Public safety, lakefront development among Cleveland mayor's budget priorities
Cleveland Mayor Justin Bibb wants the city to focus its spending over the next year on violence prevention and public safety, East Side neighborhood development and transforming the lakefront.
The mayor released an executive summary of his proposed 508-page budget to Cleveland City Council, which will hold hearings, possibly put through amendments and pass it by April 1.
The city’s total budget estimate, according to the mayor, is $1.948 billion, up from $1.872 billion budgeted last year.
Bibb's summary said the city is "committed" to taking a comprehensive approach to violence prevention.
That would entail focusing on strategies that address the root causes of violence and crime, investing in education and developing a comprehensive response to individuals in mental health crisis.
He highlighted investments last year in public safety and the creation of the Community Police Commission, and said in 2023, the city hopes to create and implement a 10-year violence prevention strategic plan, which will inform future investments in violence prevention.
Bibb said the lakefront is one of the city's greatest assets.
"Through the first year in office, the Bibb Administration took swift action to kick-start lakefront redevelopment," the report reads, "accelerating the North Coast Connector study of a land bridge to connect downtown to the Lake, initiating a master plan for the downtown lakefront, investing in the next phase of the (Cleveland Harbor Eastern Embayment Resilience Strategy) plan adjacent to Gordon Park, and evaluating the potential economic impact of closing Burke Lakefront Airport for the enjoyment of all who work, visit, and play in Cleveland."
The city, Bibb said, will "continue to seek feedback" from residents and use the results from the North Coast Lakefront Master Plan and the Burke Airport economic development analysis to take "data-driven and community-informed steps" toward new developments.
Bibb said his administration is committed to investing in the city’s East Side, to reverse decades of disinvestment.
“Cleveland's East side has endured decades of continuous disinvestment, exacerbating generational poverty and the litany of negative outcomes that accompany it: blight, safety concerns, poor educational outcomes, inadequate housing, shorter life expectancy, and absence of jobs,” the report said.
He listed a host of proposals and in-progress initiatives on that front:
- Executing the “Putting Assets to Work” initiative to identify and put city-owned parcels into use for new developments.
- Unlocking the full potential of Cleveland’s “commercial corridors,” particularly the Opportunity Corridor.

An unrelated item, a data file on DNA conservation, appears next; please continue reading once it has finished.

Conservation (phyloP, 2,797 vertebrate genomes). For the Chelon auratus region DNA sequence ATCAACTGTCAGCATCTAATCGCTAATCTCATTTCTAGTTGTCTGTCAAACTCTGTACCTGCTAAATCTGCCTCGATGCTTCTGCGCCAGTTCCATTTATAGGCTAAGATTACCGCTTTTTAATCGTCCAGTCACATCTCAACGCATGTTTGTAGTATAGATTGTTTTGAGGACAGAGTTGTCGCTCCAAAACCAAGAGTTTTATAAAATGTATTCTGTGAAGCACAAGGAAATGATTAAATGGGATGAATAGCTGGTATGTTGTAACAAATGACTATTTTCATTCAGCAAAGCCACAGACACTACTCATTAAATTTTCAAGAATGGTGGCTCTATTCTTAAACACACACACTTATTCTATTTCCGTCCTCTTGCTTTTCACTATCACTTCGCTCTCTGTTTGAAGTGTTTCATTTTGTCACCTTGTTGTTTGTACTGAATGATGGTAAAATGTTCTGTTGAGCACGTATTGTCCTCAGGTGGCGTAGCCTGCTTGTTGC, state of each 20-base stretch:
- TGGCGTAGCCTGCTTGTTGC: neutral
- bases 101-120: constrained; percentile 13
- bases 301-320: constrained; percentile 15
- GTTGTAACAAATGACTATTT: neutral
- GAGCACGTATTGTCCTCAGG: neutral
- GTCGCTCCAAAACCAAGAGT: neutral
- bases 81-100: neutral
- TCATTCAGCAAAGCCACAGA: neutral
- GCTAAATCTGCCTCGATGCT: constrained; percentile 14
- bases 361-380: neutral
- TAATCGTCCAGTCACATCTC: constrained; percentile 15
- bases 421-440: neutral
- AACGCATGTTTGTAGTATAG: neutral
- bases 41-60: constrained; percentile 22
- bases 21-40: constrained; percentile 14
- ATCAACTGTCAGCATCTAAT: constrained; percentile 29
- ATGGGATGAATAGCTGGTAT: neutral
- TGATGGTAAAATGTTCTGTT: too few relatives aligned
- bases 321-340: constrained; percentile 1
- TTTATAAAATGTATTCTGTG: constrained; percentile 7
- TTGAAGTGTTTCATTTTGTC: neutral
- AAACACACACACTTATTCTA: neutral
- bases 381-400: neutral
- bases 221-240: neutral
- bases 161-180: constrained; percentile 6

- Reforming the city’s nuisance abatement process through a task force to deliver “swift responses to improve neighborhood quality of life.”
- Streamlining the city’s lead hazard abatement process, along with more outreach to owners and tenants. Cleveland.com recently reported that 80% of rental properties have not yet been certified as lead safe after two years.
- Investing American Rescue Plan Act money into home repairs and gap financing for homes.
- Investing $10 million to grow a new pipeline to increase the number of local workers in infrastructure, construction, lead abatement and clean energy projects.
The report notes that the city received an upgrade on its bond rating in 2022, from A1 to Aa3; it's been more than 12 years since that last happened.
The budget estimate includes a new way to calculate staffing costs in each department. Bibb uses the number of employees in each department as of December for this year's budget, instead of the number of employees each department anticipates it will need, as was done in previous budgets.
That raises questions about the number of patrol officers Bibb thinks are needed. Last year's budget set that number at 1,362. This year, the budgeted number is 1,041, the same number on the payroll in December.
Further down in the budget, there is a line for 206 "vacant uniform" officers, which include supervisors along with patrol officers. That budget item does not have a dollar amount attached to it so money would have to come from elsewhere in the budget to hire those additional officers.
The city has increased its income tax collection as well, from $463 million compared to $441 million in 2019. And the city last year added $20 million to its Rainy Day Fund and $90 million to its Payroll Reserve Fund, using American Rescue Plan Act money.